2015年5月18日 星期一

BB King dies in Las Vegas aged 89


There was no one like B.B. King. He was a figure of towering stature whose life and career not only spanned the era of rock'n'roll, but contained it. Try to imagine Fleetwood Mac's "Oh Well" or Pink Floyd's "Money" without his influence. He was a fixture on the American R&B chart before rock'n'roll arrived, and remained there while rock and soul dominated pop throughout the 1960s and 1970s. With his death at the age of 89 we haven't just lost a musician. It feels like a museum has burnt down http://econ.st/1FjEAST

~ Posted by David Bennun, May 16th 2015 We tend to greet the death of titans at a grand age with professions of sorrow, but also with a certain resignation. After all, what did we hope for instead? That they would live...
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After receiving an honorary degree of Doctor of Music from Brown University, the King of Blues, Riley "B.B." King serenades the Brown Class of 2007 with his love. ‪#‎RIPBBKing‬



After receiving an honorary degree of Doctor of Music from Brown University, the King of Blues,...
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BB King dies in Las Vegas aged 89

King of the Blues who influenced a generation of musicians and won 15 Grammy awards, dies in his sleep at home




BB King has died in his home in Las Vegas at the age of 89.
 BB King has died in his home in Las Vegas at the age of 89. Photograph: Gary Miller/Getty Images

Blues legend BB King has died in Las Vegas at the age of 89, his lawyer has said.
Brent Bryson told the Associated Press King died peacefully in his sleep on Thursday at his home in Las Vegas. The Clark county coroner, John Fudenberg, confirmed the death. 




The one-time farmhand brought new fans to the blues and influenced a generation of musicians with his heartfelt vocals and soaring guitar on songs such as The Thrill is Gone. 
Nicknamed the King of the Blues, he sold millions of records worldwide and was inducted into theBlues Foundation Hall of Fame and the Rock and Roll Hall of Fame. He was awarded his 15th Grammy in 2009 in the traditional blues album category for One Kind Favor.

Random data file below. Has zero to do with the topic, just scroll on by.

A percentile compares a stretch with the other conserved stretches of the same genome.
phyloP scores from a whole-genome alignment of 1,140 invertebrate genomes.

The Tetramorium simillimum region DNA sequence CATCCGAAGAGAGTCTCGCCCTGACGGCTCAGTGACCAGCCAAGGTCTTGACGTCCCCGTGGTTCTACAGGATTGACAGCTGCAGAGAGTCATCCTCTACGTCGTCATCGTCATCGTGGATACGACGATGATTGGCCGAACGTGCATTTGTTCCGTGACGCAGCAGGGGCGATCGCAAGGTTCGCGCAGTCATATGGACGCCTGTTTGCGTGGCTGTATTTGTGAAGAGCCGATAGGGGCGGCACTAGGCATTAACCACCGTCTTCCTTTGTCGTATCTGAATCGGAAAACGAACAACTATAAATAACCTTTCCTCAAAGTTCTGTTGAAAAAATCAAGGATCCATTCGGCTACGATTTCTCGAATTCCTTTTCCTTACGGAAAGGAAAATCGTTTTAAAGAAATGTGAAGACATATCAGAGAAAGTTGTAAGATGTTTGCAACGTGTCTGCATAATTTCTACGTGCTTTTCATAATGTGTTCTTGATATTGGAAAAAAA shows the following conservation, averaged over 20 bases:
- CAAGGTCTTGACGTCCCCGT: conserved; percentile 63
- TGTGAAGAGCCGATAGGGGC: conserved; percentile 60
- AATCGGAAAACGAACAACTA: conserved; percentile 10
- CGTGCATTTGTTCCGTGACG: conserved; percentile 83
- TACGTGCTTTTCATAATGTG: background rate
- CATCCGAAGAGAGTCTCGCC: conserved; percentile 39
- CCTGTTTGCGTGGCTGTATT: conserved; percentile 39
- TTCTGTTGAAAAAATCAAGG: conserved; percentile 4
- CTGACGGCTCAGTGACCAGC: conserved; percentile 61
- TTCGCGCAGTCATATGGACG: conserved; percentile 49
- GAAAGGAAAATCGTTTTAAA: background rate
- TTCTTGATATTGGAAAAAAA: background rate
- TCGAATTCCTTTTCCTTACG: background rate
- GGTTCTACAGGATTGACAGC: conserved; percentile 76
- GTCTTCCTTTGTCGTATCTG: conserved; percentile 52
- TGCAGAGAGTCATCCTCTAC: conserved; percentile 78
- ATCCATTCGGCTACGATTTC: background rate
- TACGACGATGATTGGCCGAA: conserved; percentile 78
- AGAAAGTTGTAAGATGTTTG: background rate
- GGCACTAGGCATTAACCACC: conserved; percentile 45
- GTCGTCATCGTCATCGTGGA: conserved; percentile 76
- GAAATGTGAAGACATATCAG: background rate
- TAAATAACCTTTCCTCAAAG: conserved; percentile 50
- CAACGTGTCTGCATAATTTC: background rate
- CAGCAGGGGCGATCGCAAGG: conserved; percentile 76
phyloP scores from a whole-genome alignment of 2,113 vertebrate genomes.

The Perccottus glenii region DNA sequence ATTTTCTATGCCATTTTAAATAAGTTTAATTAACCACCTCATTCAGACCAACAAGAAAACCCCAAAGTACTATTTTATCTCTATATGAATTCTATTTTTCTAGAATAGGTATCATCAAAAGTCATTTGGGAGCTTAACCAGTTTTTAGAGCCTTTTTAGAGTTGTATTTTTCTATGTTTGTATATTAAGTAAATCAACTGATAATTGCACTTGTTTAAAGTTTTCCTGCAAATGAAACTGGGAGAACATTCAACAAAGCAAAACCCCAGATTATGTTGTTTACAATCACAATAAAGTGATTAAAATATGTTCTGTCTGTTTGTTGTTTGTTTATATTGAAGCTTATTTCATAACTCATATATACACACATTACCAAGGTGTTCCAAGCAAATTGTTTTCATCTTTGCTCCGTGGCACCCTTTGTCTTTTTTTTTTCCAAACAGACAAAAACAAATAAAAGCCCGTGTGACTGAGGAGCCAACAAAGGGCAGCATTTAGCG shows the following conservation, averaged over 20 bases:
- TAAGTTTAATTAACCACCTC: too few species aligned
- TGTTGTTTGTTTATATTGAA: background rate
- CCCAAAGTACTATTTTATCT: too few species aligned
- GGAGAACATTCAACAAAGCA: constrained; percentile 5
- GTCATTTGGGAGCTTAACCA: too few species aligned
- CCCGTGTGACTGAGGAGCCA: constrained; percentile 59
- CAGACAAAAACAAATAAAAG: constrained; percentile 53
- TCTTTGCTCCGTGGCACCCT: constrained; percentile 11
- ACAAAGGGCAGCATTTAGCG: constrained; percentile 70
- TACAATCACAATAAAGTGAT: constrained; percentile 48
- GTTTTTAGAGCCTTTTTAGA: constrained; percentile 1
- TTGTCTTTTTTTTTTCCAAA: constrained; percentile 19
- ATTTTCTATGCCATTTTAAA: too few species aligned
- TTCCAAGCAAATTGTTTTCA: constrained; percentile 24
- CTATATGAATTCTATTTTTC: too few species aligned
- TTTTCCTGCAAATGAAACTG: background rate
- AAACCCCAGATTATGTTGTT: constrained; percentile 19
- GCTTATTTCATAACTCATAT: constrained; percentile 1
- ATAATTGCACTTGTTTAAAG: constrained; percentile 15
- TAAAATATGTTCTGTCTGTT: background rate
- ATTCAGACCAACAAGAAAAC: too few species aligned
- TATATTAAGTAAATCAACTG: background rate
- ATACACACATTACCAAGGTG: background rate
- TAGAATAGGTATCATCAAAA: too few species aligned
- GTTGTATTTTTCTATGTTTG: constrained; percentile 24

Although he had continued to perform well into his 80s, King suffered from diabetes and had been in declining health during the past year. He collapsed during a concert in Chicago last October, later blaming dehydration and exhaustion. He had been in hospice care at his Las Vegas home. King’s eldest surviving daughter, Shirley, said she was upset she didn’t have a chance to see her father before he died. 
For most of a career spanning nearly 70 years, Riley B King was a mentor to scores of guitarists, including Eric Clapton, Otis Rush, Buddy Guy, Jimi Hendrix, John Mayall and Keith Richards. He recorded more than 50 albums and toured the world well into his 80s, often performing 250 or more concerts a year. 
King played a Gibson guitar he affectionately called Lucille with a style that included beautifully crafted single-string runs punctuated by loud chords, subtle vibratos and bent notes. He didn’t like to sing and play at the same time, so he developed a call-and-response between himself and Lucille.
“Sometimes I just think that there are more things to be said, to make the audience understand what I’m trying to do more,” King said in 2006. “When I’m singing, I don’t want you to just hear the melody. I want you to relive the story, because most of the songs have pretty good storytelling.”